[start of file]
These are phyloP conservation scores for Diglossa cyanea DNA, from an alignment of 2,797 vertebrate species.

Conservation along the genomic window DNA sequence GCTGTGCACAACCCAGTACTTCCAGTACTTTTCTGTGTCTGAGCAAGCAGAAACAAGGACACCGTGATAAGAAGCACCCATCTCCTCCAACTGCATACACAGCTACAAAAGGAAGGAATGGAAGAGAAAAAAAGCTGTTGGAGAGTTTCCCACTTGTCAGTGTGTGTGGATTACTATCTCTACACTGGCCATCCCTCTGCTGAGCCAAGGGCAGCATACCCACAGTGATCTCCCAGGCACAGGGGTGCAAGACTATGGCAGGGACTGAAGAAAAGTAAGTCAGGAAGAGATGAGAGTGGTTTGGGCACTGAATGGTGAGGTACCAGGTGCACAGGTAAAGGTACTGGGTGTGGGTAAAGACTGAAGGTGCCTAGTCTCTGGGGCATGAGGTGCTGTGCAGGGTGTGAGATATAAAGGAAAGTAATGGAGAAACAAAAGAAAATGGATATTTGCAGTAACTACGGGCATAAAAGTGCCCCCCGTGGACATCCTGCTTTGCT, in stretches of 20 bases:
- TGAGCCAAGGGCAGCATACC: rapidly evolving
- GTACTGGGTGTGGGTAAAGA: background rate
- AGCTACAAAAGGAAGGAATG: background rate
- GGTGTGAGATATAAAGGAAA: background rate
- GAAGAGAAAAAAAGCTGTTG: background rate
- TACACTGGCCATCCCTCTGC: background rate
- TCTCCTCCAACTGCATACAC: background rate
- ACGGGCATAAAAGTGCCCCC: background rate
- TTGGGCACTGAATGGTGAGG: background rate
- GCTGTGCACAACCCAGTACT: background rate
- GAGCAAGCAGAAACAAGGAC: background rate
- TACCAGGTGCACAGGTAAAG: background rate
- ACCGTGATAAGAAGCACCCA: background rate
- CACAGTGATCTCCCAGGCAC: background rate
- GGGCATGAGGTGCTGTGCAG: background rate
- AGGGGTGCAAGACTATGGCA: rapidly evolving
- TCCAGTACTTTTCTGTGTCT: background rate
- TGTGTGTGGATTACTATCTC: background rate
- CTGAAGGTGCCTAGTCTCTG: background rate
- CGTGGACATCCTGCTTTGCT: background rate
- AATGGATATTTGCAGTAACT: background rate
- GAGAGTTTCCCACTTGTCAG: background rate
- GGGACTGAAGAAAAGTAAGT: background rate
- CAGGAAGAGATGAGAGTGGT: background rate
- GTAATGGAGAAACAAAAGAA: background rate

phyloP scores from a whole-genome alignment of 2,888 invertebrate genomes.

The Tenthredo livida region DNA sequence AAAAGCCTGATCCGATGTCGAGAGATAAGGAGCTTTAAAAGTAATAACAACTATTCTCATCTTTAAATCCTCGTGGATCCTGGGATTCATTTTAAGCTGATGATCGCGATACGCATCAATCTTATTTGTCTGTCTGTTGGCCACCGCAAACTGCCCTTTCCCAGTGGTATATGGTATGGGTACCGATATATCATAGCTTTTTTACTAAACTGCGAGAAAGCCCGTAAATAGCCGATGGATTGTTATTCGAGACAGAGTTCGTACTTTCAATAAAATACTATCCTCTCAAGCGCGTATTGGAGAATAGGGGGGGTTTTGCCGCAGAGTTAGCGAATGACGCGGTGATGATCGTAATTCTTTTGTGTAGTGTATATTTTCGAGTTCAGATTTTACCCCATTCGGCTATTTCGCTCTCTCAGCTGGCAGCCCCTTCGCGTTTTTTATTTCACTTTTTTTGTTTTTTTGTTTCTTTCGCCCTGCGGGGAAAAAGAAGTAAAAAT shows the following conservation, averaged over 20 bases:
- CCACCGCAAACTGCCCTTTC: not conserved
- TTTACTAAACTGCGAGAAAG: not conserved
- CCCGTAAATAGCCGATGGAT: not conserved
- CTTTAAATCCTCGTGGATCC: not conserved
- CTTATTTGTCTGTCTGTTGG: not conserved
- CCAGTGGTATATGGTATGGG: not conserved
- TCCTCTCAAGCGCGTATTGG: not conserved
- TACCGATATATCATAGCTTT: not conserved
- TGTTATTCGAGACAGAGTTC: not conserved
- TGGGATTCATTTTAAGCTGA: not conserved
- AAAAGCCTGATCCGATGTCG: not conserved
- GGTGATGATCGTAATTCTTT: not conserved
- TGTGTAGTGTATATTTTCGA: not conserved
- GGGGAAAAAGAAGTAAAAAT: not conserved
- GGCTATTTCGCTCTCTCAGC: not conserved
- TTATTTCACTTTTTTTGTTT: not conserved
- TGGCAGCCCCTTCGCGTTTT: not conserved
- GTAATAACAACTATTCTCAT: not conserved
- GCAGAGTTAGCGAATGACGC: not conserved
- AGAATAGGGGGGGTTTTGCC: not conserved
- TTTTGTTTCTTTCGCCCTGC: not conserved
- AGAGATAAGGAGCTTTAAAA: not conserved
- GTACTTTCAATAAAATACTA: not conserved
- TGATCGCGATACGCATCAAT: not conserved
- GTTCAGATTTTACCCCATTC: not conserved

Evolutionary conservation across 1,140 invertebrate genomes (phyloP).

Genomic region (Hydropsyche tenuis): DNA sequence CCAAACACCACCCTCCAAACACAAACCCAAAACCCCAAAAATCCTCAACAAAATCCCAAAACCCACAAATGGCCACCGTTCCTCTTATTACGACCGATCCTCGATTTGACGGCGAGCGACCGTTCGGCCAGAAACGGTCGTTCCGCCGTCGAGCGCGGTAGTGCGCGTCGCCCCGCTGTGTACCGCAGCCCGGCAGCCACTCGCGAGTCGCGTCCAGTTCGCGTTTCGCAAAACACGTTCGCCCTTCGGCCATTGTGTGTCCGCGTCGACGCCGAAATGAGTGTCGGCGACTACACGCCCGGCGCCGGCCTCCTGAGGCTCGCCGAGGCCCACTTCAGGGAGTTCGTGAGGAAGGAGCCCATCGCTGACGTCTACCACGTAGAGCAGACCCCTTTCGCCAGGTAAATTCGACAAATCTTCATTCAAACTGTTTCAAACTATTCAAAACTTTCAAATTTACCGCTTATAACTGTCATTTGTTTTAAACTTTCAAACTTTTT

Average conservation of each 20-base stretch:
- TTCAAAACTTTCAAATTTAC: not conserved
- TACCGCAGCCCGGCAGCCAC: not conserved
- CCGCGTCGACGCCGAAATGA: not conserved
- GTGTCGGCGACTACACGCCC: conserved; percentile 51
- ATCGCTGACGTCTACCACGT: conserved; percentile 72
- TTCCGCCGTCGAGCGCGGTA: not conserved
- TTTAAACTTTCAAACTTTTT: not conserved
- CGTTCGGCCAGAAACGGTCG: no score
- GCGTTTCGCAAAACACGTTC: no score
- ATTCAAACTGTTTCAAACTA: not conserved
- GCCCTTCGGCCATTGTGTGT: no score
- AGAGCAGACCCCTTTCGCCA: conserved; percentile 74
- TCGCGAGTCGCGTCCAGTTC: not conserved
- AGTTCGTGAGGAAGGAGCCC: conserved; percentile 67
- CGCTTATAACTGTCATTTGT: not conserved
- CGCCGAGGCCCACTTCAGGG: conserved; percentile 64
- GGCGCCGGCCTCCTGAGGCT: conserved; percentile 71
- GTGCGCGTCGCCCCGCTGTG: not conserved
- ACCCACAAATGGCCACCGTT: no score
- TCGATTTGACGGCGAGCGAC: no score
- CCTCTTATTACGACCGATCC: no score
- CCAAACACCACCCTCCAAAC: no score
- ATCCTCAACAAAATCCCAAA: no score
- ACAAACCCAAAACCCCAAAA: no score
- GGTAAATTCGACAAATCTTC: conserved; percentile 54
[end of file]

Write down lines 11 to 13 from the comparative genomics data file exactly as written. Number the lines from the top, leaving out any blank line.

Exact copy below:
- TTGGGCACTGAATGGTGAGG: background rate
- GCTGTGCACAACCCAGTACT: background rate
- GAGCAAGCAGAAACAAGGAC: background rate